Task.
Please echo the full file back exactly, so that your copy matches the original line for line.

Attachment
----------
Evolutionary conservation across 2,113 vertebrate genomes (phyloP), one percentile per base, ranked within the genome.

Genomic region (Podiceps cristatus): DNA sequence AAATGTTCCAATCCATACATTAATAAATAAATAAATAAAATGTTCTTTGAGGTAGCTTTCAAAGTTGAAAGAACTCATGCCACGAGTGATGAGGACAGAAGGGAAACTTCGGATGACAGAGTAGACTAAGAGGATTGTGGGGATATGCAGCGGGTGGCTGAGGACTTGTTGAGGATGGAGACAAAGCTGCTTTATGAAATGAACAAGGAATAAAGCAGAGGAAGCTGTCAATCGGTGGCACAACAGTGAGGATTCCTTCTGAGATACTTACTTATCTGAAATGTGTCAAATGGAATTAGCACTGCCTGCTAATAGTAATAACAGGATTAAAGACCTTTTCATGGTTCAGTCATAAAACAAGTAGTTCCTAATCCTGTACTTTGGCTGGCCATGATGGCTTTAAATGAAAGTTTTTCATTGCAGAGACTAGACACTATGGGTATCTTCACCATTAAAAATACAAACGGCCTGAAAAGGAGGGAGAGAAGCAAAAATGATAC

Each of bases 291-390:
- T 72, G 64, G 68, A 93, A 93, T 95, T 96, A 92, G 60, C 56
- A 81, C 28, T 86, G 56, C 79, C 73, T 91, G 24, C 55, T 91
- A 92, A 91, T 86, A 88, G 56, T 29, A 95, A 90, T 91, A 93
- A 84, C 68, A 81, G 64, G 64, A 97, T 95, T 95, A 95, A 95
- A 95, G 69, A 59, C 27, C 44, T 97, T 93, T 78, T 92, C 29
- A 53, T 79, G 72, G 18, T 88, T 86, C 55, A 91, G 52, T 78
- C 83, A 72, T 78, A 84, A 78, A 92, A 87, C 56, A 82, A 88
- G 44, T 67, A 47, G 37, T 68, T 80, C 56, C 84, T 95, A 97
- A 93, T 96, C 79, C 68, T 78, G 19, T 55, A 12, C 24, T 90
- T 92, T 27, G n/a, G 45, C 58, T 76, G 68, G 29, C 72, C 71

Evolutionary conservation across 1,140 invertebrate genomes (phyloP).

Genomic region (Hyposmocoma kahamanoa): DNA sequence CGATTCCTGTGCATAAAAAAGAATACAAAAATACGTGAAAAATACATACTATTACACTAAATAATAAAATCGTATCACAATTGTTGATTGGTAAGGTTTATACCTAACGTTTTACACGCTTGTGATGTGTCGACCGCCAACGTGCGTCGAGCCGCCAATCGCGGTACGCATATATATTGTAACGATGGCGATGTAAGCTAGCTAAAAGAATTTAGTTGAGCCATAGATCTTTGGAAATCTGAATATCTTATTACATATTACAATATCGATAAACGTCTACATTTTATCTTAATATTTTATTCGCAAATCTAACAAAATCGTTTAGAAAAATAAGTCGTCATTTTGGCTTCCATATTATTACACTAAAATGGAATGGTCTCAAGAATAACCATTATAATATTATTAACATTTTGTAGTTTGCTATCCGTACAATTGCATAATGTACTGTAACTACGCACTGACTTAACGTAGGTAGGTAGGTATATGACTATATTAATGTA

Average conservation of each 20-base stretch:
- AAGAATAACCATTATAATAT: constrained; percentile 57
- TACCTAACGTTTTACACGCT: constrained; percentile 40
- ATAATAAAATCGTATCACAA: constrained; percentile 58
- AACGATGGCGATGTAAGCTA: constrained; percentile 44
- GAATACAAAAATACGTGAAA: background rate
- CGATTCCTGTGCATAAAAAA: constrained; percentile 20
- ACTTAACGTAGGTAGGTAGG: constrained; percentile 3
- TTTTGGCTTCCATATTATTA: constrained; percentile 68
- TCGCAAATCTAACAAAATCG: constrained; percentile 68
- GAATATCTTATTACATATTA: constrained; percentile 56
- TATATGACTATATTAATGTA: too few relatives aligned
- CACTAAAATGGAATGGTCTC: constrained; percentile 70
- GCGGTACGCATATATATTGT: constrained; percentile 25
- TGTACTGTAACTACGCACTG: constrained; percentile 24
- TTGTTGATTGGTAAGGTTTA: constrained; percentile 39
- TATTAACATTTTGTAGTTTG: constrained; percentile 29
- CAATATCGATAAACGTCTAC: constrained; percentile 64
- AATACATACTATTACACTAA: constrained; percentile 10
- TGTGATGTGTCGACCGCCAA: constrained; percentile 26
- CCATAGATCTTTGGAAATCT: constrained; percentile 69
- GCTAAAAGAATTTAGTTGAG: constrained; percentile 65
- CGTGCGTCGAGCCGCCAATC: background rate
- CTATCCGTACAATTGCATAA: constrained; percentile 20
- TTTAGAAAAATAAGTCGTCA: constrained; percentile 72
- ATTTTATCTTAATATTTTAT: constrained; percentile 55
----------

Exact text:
Evolutionary conservation across 2,113 vertebrate genomes (phyloP), one percentile per base, ranked within the genome.

Genomic region (Podiceps cristatus): DNA sequence AAATGTTCCAATCCATACATTAATAAATAAATAAATAAAATGTTCTTTGAGGTAGCTTTCAAAGTTGAAAGAACTCATGCCACGAGTGATGAGGACAGAAGGGAAACTTCGGATGACAGAGTAGACTAAGAGGATTGTGGGGATATGCAGCGGGTGGCTGAGGACTTGTTGAGGATGGAGACAAAGCTGCTTTATGAAATGAACAAGGAATAAAGCAGAGGAAGCTGTCAATCGGTGGCACAACAGTGAGGATTCCTTCTGAGATACTTACTTATCTGAAATGTGTCAAATGGAATTAGCACTGCCTGCTAATAGTAATAACAGGATTAAAGACCTTTTCATGGTTCAGTCATAAAACAAGTAGTTCCTAATCCTGTACTTTGGCTGGCCATGATGGCTTTAAATGAAAGTTTTTCATTGCAGAGACTAGACACTATGGGTATCTTCACCATTAAAAATACAAACGGCCTGAAAAGGAGGGAGAGAAGCAAAAATGATAC

Each of bases 291-390:
- T 72, G 64, G 68, A 93, A 93, T 95, T 96, A 92, G 60, C 56
- A 81, C 28, T 86, G 56, C 79, C 73, T 91, G 24, C 55, T 91
- A 92, A 91, T 86, A 88, G 56, T 29, A 95, A 90, T 91, A 93
- A 84, C 68, A 81, G 64, G 64, A 97, T 95, T 95, A 95, A 95
- A 95, G 69, A 59, C 27, C 44, T 97, T 93, T 78, T 92, C 29
- A 53, T 79, G 72, G 18, T 88, T 86, C 55, A 91, G 52, T 78
- C 83, A 72, T 78, A 84, A 78, A 92, A 87, C 56, A 82, A 88
- G 44, T 67, A 47, G 37, T 68, T 80, C 56, C 84, T 95, A 97
- A 93, T 96, C 79, C 68, T 78, G 19, T 55, A 12, C 24, T 90
- T 92, T 27, G n/a, G 45, C 58, T 76, G 68, G 29, C 72, C 71

Evolutionary conservation across 1,140 invertebrate genomes (phyloP).

Genomic region (Hyposmocoma kahamanoa): DNA sequence CGATTCCTGTGCATAAAAAAGAATACAAAAATACGTGAAAAATACATACTATTACACTAAATAATAAAATCGTATCACAATTGTTGATTGGTAAGGTTTATACCTAACGTTTTACACGCTTGTGATGTGTCGACCGCCAACGTGCGTCGAGCCGCCAATCGCGGTACGCATATATATTGTAACGATGGCGATGTAAGCTAGCTAAAAGAATTTAGTTGAGCCATAGATCTTTGGAAATCTGAATATCTTATTACATATTACAATATCGATAAACGTCTACATTTTATCTTAATATTTTATTCGCAAATCTAACAAAATCGTTTAGAAAAATAAGTCGTCATTTTGGCTTCCATATTATTACACTAAAATGGAATGGTCTCAAGAATAACCATTATAATATTATTAACATTTTGTAGTTTGCTATCCGTACAATTGCATAATGTACTGTAACTACGCACTGACTTAACGTAGGTAGGTAGGTATATGACTATATTAATGTA

Average conservation of each 20-base stretch:
- AAGAATAACCATTATAATAT: constrained; percentile 57
- TACCTAACGTTTTACACGCT: constrained; percentile 40
- ATAATAAAATCGTATCACAA: constrained; percentile 58
- AACGATGGCGATGTAAGCTA: constrained; percentile 44
- GAATACAAAAATACGTGAAA: background rate
- CGATTCCTGTGCATAAAAAA: constrained; percentile 20
- ACTTAACGTAGGTAGGTAGG: constrained; percentile 3
- TTTTGGCTTCCATATTATTA: constrained; percentile 68
- TCGCAAATCTAACAAAATCG: constrained; percentile 68
- GAATATCTTATTACATATTA: constrained; percentile 56
- TATATGACTATATTAATGTA: too few relatives aligned
- CACTAAAATGGAATGGTCTC: constrained; percentile 70
- GCGGTACGCATATATATTGT: constrained; percentile 25
- TGTACTGTAACTACGCACTG: constrained; percentile 24
- TTGTTGATTGGTAAGGTTTA: constrained; percentile 39
- TATTAACATTTTGTAGTTTG: constrained; percentile 29
- CAATATCGATAAACGTCTAC: constrained; percentile 64
- AATACATACTATTACACTAA: constrained; percentile 10
- TGTGATGTGTCGACCGCCAA: constrained; percentile 26
- CCATAGATCTTTGGAAATCT: constrained; percentile 69
- GCTAAAAGAATTTAGTTGAG: constrained; percentile 65
- CGTGCGTCGAGCCGCCAATC: background rate
- CTATCCGTACAATTGCATAA: constrained; percentile 20
- TTTAGAAAAATAAGTCGTCA: constrained; percentile 72
- ATTTTATCTTAATATTTTAT: constrained; percentile 55